Racketeering involves a pattern of criminal activity carried out by a criminal enterprise. Racketeering can be a federal crime or crime under state law. Gang activity can lead to racketeering charges, leaving individuals charged with criminal offenses that were committed by other members of the group. The penalties for racketeering can include extensive jail time or even life in prison.
If you are facing federal or state racketeering charges, there is the possibility that you could go to jail for something someone else did. It is essential to talk to an experienced criminal defense lawyer for help as soon as possible.
Racketeering laws were created to target the Mafia and other organized criminal groups. In 1970, Congress passed the Racketeer Influenced and Corrupt Organizations Act (RICO Act), making it a crime to participate in a criminal enterprise. Before RICO, prosecutors had a difficult time prosecuting Mafia bosses and other organized crime leaders. RICO made it possible to charge an individual involved in a criminal enterprise with the crimes of the group. This made it easier for prosecutors to go after any and all members of a criminal operation.
Racketeering charges generally require proving there was a pattern of criminal activity. Under RICO, a defendant must have committed at least two acts of racketeering activity within a 10-year period, where the acts are related to a criminal enterprise. This may involve the supplying of illegal goods or services like drugs, prostitution, gambling, or loan sharking. It may also involve participating in illegal activities for profit, such as insurance fraud, arson, vehicle theft, securities fraud, or forgery.
The penalties for a racketeering violation depend on the type of criminal activity involved. Under federal RICO laws, individuals may face up to 20 years in prison for each criminal charge. If convicted of multiple offenses, an individual may face life in prison.
For an individual to be charged under racketeering laws, they must be involved in a criminal enterprise. An enterprise includes, “any individual, partnership, corporation, association, or other legal entity, and any union group of individuals associated in fact although not a legal entity.”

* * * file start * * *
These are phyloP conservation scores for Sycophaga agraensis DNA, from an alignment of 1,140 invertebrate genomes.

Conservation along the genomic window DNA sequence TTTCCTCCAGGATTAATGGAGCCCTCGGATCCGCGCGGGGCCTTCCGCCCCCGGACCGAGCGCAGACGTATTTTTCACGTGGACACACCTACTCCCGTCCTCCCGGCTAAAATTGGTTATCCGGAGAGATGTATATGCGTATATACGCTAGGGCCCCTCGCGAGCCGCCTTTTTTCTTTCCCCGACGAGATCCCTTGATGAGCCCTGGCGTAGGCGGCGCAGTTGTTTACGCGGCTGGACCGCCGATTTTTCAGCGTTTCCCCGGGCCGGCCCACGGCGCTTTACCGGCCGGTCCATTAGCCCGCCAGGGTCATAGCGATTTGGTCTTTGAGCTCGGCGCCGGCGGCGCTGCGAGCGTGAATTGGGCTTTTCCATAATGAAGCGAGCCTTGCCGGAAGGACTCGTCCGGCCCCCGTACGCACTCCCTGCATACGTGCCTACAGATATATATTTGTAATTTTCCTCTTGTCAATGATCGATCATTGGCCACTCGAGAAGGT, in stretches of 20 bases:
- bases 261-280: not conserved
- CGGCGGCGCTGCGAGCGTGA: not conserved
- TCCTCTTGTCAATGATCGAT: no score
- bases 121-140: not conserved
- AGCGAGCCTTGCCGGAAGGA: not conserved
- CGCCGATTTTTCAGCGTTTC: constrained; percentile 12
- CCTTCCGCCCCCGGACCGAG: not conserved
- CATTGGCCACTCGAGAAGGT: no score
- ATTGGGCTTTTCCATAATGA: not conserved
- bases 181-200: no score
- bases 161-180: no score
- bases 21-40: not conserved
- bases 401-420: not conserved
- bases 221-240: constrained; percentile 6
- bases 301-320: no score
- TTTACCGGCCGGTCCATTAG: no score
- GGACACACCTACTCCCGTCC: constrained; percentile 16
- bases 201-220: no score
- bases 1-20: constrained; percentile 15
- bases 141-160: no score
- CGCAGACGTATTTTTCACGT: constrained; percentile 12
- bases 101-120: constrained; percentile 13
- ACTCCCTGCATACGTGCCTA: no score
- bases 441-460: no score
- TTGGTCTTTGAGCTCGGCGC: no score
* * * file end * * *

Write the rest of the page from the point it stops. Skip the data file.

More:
Initially, RICO laws were aimed at the Mafia and other organized criminal groups. Since RICO, the laws have been used to prosecute many groups, including street gangs, corporations, drug cartels, motorcycle gangs, and even police departments.
Some street gangs have been considered “criminal enterprises” under federal or state racketeering laws. Criminal street gang activity may involve drug trafficking, human trafficking, prostitution, money laundering, loan-sharking, blackmail, motor vehicle theft rings, obstruction of justice, or extortion. Individuals involved in these types of criminal activities may be charged with state or federal crimes. Also, any property related to the criminal enterprise may be seized by the state.
A pattern of racketeering activity involves at least two RICO predicate offenses within a 10-year period. Racketeering activity may include acts or threats involving:
Most states have laws that are similar to federal RICO statutes, known as “Little RICO” laws. These state laws make criminal profiteering a crime, much like what is outlined above. State RICO laws may be broader than federal statutes but are generally very similar.
The penalties for a racketeering conviction depend on the underlying criminal activity. If you’re facing racketeering charges, you could also face a number of misdemeanor or felony offenses.
In addition to jail time and fines, property involved in criminal profiteering can be subject to forfeiture. Any property gained through a pattern of criminal profiteering activity is subject to forfeiture. This includes things purchased with money that comes from criminal activity, such as houses and cars.
There may be several legal defenses available to racketeering charges. An individual cannot be convicted of racketeering if there was not a pattern of criminal activity or there was no criminal enterprise. If the defendant was only involved in an isolated criminal action, that may not be considered a pattern of related criminal activity.
Other defenses may include mistaken identity or suppressing evidence that police gathered in violation of the defendant’s constitutional rights. When the police illegally search an individual or unlawfully seize property, that evidence may be suppressed through a legal motion, making it inadmissible in court. Talk to your criminal defense attorney for advice.
This article is intended to be helpful and informative. But even common legal matters can become complex and stressful. A qualified racketeering lawyer can address your particular legal needs, explain the law, and represent you in court. Take the first step now and contact a local racketeering attorney to discuss your specific legal situation.